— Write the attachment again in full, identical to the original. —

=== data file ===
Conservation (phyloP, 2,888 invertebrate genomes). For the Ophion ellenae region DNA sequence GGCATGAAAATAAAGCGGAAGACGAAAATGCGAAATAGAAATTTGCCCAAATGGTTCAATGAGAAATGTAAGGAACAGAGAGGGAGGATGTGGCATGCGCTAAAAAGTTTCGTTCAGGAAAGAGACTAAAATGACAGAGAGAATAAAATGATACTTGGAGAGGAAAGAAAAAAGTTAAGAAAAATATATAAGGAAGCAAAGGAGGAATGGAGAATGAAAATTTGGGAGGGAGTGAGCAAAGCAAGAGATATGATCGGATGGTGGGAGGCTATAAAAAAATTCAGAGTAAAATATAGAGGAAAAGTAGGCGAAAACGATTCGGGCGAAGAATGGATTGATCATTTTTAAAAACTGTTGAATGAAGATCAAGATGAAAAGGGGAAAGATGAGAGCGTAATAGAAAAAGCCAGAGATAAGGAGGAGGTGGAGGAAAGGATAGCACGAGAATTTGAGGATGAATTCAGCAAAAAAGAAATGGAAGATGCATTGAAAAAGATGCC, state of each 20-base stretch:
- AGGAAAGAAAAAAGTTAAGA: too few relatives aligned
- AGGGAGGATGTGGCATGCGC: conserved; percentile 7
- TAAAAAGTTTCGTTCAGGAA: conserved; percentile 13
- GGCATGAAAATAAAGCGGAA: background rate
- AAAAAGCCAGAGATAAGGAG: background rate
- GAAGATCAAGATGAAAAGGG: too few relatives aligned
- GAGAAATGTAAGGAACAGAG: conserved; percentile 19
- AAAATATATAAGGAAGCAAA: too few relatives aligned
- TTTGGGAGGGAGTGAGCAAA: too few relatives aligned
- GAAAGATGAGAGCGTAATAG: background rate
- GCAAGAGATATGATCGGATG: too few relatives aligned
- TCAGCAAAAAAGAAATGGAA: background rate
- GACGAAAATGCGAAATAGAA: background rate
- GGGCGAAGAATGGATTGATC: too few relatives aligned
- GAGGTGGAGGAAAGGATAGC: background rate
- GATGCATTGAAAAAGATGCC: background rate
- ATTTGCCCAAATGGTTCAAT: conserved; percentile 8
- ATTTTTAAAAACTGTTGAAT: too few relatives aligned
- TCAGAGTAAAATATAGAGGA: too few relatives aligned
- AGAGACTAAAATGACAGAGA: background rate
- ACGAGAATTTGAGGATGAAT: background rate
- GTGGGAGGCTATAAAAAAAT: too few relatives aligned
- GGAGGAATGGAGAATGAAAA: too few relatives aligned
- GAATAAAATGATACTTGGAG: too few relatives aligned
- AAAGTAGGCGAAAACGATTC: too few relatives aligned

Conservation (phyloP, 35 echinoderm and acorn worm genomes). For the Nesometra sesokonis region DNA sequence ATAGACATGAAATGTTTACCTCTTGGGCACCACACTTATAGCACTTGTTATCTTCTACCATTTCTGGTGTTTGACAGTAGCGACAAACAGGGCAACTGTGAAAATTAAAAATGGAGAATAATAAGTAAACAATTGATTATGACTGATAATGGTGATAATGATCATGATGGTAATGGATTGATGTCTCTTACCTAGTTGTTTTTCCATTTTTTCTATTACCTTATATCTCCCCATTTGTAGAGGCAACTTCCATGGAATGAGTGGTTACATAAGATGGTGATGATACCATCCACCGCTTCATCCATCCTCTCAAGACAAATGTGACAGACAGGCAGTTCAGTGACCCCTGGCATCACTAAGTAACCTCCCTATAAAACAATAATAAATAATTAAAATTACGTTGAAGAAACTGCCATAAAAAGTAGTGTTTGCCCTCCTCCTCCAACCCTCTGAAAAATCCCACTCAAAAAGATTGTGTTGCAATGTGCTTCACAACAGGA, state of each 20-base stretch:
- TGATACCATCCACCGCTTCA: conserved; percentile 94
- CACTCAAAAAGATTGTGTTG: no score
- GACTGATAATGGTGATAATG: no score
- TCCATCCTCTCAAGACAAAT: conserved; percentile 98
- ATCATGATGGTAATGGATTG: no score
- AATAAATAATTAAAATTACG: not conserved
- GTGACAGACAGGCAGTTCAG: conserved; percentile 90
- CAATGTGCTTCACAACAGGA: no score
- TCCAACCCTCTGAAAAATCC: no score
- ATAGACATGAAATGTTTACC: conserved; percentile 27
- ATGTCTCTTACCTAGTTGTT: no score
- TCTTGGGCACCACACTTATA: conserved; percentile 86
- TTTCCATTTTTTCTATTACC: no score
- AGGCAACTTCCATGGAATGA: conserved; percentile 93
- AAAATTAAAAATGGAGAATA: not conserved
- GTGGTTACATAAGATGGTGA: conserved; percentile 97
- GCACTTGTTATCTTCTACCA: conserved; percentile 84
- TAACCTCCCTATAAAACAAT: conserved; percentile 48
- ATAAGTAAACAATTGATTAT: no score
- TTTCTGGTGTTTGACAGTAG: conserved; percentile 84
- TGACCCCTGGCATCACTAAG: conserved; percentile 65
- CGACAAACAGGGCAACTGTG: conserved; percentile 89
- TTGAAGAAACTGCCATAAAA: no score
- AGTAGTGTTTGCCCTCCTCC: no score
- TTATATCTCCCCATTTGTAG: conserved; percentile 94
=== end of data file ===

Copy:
Conservation (phyloP, 2,888 invertebrate genomes). For the Ophion ellenae region DNA sequence GGCATGAAAATAAAGCGGAAGACGAAAATGCGAAATAGAAATTTGCCCAAATGGTTCAATGAGAAATGTAAGGAACAGAGAGGGAGGATGTGGCATGCGCTAAAAAGTTTCGTTCAGGAAAGAGACTAAAATGACAGAGAGAATAAAATGATACTTGGAGAGGAAAGAAAAAAGTTAAGAAAAATATATAAGGAAGCAAAGGAGGAATGGAGAATGAAAATTTGGGAGGGAGTGAGCAAAGCAAGAGATATGATCGGATGGTGGGAGGCTATAAAAAAATTCAGAGTAAAATATAGAGGAAAAGTAGGCGAAAACGATTCGGGCGAAGAATGGATTGATCATTTTTAAAAACTGTTGAATGAAGATCAAGATGAAAAGGGGAAAGATGAGAGCGTAATAGAAAAAGCCAGAGATAAGGAGGAGGTGGAGGAAAGGATAGCACGAGAATTTGAGGATGAATTCAGCAAAAAAGAAATGGAAGATGCATTGAAAAAGATGCC, state of each 20-base stretch:
- AGGAAAGAAAAAAGTTAAGA: too few relatives aligned
- AGGGAGGATGTGGCATGCGC: conserved; percentile 7
- TAAAAAGTTTCGTTCAGGAA: conserved; percentile 13
- GGCATGAAAATAAAGCGGAA: background rate
- AAAAAGCCAGAGATAAGGAG: background rate
- GAAGATCAAGATGAAAAGGG: too few relatives aligned
- GAGAAATGTAAGGAACAGAG: conserved; percentile 19
- AAAATATATAAGGAAGCAAA: too few relatives aligned
- TTTGGGAGGGAGTGAGCAAA: too few relatives aligned
- GAAAGATGAGAGCGTAATAG: background rate
- GCAAGAGATATGATCGGATG: too few relatives aligned
- TCAGCAAAAAAGAAATGGAA: background rate
- GACGAAAATGCGAAATAGAA: background rate
- GGGCGAAGAATGGATTGATC: too few relatives aligned
- GAGGTGGAGGAAAGGATAGC: background rate
- GATGCATTGAAAAAGATGCC: background rate
- ATTTGCCCAAATGGTTCAAT: conserved; percentile 8
- ATTTTTAAAAACTGTTGAAT: too few relatives aligned
- TCAGAGTAAAATATAGAGGA: too few relatives aligned
- AGAGACTAAAATGACAGAGA: background rate
- ACGAGAATTTGAGGATGAAT: background rate
- GTGGGAGGCTATAAAAAAAT: too few relatives aligned
- GGAGGAATGGAGAATGAAAA: too few relatives aligned
- GAATAAAATGATACTTGGAG: too few relatives aligned
- AAAGTAGGCGAAAACGATTC: too few relatives aligned

Conservation (phyloP, 35 echinoderm and acorn worm genomes). For the Nesometra sesokonis region DNA sequence ATAGACATGAAATGTTTACCTCTTGGGCACCACACTTATAGCACTTGTTATCTTCTACCATTTCTGGTGTTTGACAGTAGCGACAAACAGGGCAACTGTGAAAATTAAAAATGGAGAATAATAAGTAAACAATTGATTATGACTGATAATGGTGATAATGATCATGATGGTAATGGATTGATGTCTCTTACCTAGTTGTTTTTCCATTTTTTCTATTACCTTATATCTCCCCATTTGTAGAGGCAACTTCCATGGAATGAGTGGTTACATAAGATGGTGATGATACCATCCACCGCTTCATCCATCCTCTCAAGACAAATGTGACAGACAGGCAGTTCAGTGACCCCTGGCATCACTAAGTAACCTCCCTATAAAACAATAATAAATAATTAAAATTACGTTGAAGAAACTGCCATAAAAAGTAGTGTTTGCCCTCCTCCTCCAACCCTCTGAAAAATCCCACTCAAAAAGATTGTGTTGCAATGTGCTTCACAACAGGA, state of each 20-base stretch:
- TGATACCATCCACCGCTTCA: conserved; percentile 94
- CACTCAAAAAGATTGTGTTG: no score
- GACTGATAATGGTGATAATG: no score
- TCCATCCTCTCAAGACAAAT: conserved; percentile 98
- ATCATGATGGTAATGGATTG: no score
- AATAAATAATTAAAATTACG: not conserved
- GTGACAGACAGGCAGTTCAG: conserved; percentile 90
- CAATGTGCTTCACAACAGGA: no score
- TCCAACCCTCTGAAAAATCC: no score
- ATAGACATGAAATGTTTACC: conserved; percentile 27
- ATGTCTCTTACCTAGTTGTT: no score
- TCTTGGGCACCACACTTATA: conserved; percentile 86
- TTTCCATTTTTTCTATTACC: no score
- AGGCAACTTCCATGGAATGA: conserved; percentile 93
- AAAATTAAAAATGGAGAATA: not conserved
- GTGGTTACATAAGATGGTGA: conserved; percentile 97
- GCACTTGTTATCTTCTACCA: conserved; percentile 84
- TAACCTCCCTATAAAACAAT: conserved; percentile 48
- ATAAGTAAACAATTGATTAT: no score
- TTTCTGGTGTTTGACAGTAG: conserved; percentile 84
- TGACCCCTGGCATCACTAAG: conserved; percentile 65
- CGACAAACAGGGCAACTGTG: conserved; percentile 89
- TTGAAGAAACTGCCATAAAA: no score
- AGTAGTGTTTGCCCTCCTCC: no score
- TTATATCTCCCCATTTGTAG: conserved; percentile 94